I have an interest in epistemology, a branch of philosophy that deals with questions such as: what is knowledge? How do we acquire it? What is a good theory and how do you prove it? What is a good scientific question? Many scientists fear the word “philosophy”, claiming that scientists know how to do science (birds don't need to be taught how to fly!). Yet anyone who has been reviewed must have realized that there is apparently no consensus on such issues. Maybe scientists know how to do science, but they apparently do not agree with each other. So it is apparently not that obvious and yet foundational for any kind of scientific work. I am planning to write a book on the epistemology of neuroscience (especially theoretical neuroscience), for which I have put some content on my blog in the series What is computational neuroscience? Meanwhile, I have worked on a few specific topics.
What is a realistic model? I have addressed this question in the specific context of single-compartment models of spike initiation (3), where I show that the most realistic model turns out to be the simplest one (integrate-and-fire). I argue that a model can be assessed over two different dimensions: empirical content, which is the set of predictions that it can make (e.g. the Hodgkin-Huxley model makes prediction about the sodium current, not the integrate-and-fire model); and empirical accuracy, which is whether those predictions match empirical data. Oddly enough, it is often implicitly assumed that the more detailed a model is (more empirical content), the more realistic it is, forgetting that the detail must also be right. This is related with the common practice in computational neuroscience to build what I have called “Frankenstein models”.
The metaphor of coding is widely used in neuroscience: what is the neural code for X? (orientation, sound location, faces...). This concept is my opinion highly problematic, as it casts the problem of cognition in the conceptual framework of communication, which in most cases (i.e. beyond sensory transduction) is not appropriate. In neuroscience, the coding concept is used in the sense of Shannon, that is, a code word is an element of a set of possible words, and coding is mapping one set (e.g. a stimulus set) to another (e.g. neural activity). This is a rather restricted conceptual framework for cognition, in particular perception (and certainly not the only theoretical concept of information, see e.g. Kolmogorov complexity). Is picking one element of a set a good model of perception?
I have started by addressing a simple methodological issue related to the concept of “tuning curve” (1). One can always measure the tuning curve of a neuron to any kind of parameterized stimulus, and if it has a maximum then we tend to say that the neuron is “tuned” to that stimulus dimension (say orientation), but in reality all we have observed is that the neuron's firing rate are sensitive to the parameter we have varied. But what if we measure the tuning curve again to the same dimension, but with a stimulus that has been modified in another dimension (say brightness), and the tuning curve is different? A traditional interpretation is that the tuning is “context-dependent”. But really what we observe is that the neuron response is sensitive to two dimensions. When we say that the neuron “codes” for orientation / sound location / etc, we implicitly mean that it specifically codes for that aspect, and therefore what is implied is that the response is to some extent invariant to other dimensions. In other words, there is a difference between sensitivity and information, which is obscured by the use of tuning curves.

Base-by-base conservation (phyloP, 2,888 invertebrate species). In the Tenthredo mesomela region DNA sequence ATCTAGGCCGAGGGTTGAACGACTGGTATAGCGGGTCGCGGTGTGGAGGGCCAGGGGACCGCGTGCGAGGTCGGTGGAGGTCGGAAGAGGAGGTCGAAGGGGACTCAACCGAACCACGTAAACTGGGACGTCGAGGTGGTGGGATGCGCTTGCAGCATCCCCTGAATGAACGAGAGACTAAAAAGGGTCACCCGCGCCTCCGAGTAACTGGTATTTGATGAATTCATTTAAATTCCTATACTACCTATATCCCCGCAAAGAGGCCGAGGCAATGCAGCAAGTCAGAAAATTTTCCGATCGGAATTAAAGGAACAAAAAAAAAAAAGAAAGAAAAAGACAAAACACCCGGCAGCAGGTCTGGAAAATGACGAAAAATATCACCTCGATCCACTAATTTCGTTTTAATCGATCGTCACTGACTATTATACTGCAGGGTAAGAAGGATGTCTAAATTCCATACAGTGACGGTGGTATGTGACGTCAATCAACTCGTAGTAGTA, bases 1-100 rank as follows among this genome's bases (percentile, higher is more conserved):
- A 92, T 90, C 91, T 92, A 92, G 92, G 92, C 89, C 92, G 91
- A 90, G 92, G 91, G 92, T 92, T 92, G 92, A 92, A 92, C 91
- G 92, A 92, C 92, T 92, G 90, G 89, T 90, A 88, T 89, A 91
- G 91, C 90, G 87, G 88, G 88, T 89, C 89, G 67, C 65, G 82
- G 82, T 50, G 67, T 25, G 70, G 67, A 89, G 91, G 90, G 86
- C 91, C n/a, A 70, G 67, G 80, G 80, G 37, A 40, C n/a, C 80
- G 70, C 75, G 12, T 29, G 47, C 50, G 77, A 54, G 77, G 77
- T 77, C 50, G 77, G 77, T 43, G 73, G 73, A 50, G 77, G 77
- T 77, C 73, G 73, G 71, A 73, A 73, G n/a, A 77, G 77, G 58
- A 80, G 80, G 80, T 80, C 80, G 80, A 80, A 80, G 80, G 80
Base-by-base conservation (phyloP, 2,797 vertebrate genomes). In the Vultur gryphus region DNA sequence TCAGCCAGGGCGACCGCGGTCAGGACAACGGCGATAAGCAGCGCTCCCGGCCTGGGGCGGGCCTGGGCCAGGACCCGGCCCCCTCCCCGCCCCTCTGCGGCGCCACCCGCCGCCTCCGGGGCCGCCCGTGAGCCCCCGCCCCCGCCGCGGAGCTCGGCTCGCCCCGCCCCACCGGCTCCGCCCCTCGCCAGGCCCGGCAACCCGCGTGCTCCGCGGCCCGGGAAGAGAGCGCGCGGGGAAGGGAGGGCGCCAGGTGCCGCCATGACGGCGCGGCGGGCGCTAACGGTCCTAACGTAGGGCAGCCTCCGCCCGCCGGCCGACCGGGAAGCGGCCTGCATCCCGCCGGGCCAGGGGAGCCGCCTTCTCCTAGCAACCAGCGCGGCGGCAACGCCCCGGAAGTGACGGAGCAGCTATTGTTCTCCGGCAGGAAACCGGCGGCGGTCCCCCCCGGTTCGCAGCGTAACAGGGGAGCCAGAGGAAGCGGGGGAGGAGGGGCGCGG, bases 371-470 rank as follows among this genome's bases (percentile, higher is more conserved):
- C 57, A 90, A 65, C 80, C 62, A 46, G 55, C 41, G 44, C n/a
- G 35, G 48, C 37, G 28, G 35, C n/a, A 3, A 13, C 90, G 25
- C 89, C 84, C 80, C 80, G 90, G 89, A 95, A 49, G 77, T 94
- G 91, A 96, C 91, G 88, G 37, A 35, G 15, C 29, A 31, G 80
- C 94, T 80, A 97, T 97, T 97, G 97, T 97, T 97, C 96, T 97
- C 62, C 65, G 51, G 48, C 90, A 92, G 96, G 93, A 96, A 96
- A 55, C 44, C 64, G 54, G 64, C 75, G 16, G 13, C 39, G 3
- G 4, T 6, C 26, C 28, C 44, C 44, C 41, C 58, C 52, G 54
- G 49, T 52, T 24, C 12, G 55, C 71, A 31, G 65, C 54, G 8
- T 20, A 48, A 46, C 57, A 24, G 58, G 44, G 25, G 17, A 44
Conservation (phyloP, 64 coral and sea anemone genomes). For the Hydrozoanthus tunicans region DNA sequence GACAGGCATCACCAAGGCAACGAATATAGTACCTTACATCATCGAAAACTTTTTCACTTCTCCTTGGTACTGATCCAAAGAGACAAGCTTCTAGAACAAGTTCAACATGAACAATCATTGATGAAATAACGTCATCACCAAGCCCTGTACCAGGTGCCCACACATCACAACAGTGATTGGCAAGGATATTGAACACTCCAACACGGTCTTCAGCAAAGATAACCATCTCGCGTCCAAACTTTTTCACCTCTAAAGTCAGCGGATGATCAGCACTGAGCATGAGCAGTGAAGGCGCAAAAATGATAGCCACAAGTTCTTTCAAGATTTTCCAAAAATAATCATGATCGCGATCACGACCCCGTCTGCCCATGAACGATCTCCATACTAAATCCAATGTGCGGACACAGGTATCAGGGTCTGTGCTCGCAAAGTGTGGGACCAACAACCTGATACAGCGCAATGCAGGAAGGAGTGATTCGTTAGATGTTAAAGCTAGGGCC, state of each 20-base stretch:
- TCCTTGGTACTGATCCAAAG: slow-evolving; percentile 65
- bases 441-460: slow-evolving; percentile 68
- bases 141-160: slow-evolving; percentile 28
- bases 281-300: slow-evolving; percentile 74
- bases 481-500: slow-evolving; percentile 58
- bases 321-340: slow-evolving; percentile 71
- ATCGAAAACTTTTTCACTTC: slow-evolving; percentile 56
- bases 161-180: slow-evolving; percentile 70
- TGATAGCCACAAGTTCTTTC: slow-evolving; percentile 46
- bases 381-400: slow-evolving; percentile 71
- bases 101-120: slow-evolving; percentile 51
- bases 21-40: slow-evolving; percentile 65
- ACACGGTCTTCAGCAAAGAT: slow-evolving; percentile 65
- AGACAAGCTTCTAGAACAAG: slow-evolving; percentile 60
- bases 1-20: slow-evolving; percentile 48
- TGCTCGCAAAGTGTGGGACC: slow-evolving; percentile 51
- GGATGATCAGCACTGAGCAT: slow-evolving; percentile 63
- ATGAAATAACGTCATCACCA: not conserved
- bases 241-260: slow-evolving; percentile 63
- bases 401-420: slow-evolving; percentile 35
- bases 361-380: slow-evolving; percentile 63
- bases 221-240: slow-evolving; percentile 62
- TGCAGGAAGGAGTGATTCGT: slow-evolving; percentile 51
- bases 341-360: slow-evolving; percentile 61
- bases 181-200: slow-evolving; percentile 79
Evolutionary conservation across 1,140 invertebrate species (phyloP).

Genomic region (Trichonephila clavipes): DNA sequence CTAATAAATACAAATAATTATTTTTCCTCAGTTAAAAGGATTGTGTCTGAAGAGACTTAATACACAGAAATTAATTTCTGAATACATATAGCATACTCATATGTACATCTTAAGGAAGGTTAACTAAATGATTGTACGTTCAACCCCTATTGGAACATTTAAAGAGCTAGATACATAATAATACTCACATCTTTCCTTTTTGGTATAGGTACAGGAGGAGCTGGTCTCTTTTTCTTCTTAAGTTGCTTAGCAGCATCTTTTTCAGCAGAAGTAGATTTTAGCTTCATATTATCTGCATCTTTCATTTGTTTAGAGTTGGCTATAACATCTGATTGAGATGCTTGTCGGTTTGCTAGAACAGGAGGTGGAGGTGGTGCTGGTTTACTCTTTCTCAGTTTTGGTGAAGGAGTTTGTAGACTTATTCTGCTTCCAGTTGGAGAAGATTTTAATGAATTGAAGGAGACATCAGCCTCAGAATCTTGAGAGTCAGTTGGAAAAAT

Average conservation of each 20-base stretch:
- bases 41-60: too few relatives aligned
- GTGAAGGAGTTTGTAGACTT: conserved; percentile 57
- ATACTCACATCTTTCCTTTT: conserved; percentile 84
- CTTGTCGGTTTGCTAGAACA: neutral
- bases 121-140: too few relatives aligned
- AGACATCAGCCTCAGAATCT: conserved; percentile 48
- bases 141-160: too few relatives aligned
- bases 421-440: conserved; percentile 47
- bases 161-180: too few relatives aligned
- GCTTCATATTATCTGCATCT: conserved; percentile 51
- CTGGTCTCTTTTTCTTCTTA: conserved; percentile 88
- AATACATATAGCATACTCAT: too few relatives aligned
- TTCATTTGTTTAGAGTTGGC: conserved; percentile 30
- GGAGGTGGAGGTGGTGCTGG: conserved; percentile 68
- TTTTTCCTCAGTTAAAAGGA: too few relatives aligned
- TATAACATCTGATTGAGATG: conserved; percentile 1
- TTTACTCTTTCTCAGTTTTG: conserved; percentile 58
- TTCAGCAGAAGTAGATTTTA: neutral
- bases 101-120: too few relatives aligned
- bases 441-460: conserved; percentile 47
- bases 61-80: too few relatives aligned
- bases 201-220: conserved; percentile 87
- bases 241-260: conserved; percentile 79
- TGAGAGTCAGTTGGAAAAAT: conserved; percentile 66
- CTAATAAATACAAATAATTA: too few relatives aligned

A deeper question in neuroscience is “the nature of the neural code”: spikes or firing rates? I wrote an essay where I argue that casting this issue as a problem of coding is misleading (4); the BOLD signal also “encodes” stimuli but we wouldn't say that brain function is based on the BOLD signal. What matters is whether spikes or rates have a causal role in neural activity, and when the question is reformulated in this way, it gets very difficult to defend the rate-based view. There is also a related series of posts on my blog.
Perception and subjective physics
In computational neuroscience, the problem of perception is generally framed in a representational framework, where the goal for the sensory system (David Marr's “computational level”) is to “compute” objective properties of the world, for example the location of a sound source. But there is no place in the brain where that quantity exists; there is only neural activity interpreted by an external observer in terms of an objective physical property. So in standard computational frameworks, the critical step is not done by the neural system but by the observer. This is related to classical criticisms of the computer metaphor of the brain (see e.g. Hubert Dreyfus).
I have written a long essay where I try to redefine the “computational level” in a way that makes more sense from the point of view of the organism (2). I propose that what is to perceived or represented is not the objective properties of the world but the “subjective physics” of the world, i.e., the set of laws that govern the sensory signals and their relations with actions (in relation with the views of Gibson and O'Regan), and I describe subjective physics in some detail. The essay was too long for any journal so it is currently only on Arxiv; however it will soon be published as a book chapter.
There is also some material on my blog about the perception of sound.
Relevant publications (chronological order):
- Brette R (2010) On the interpretation of sensitivity analyses of neural responses.
- Brette R (2013). Subjective physics.
- Brette R (2015). What Is the Most Realistic Single-Compartment Model of Spike Initiation?
- Brette R (2015). Philosophy of the spike: rate-based vs. spike-based theories of the brain.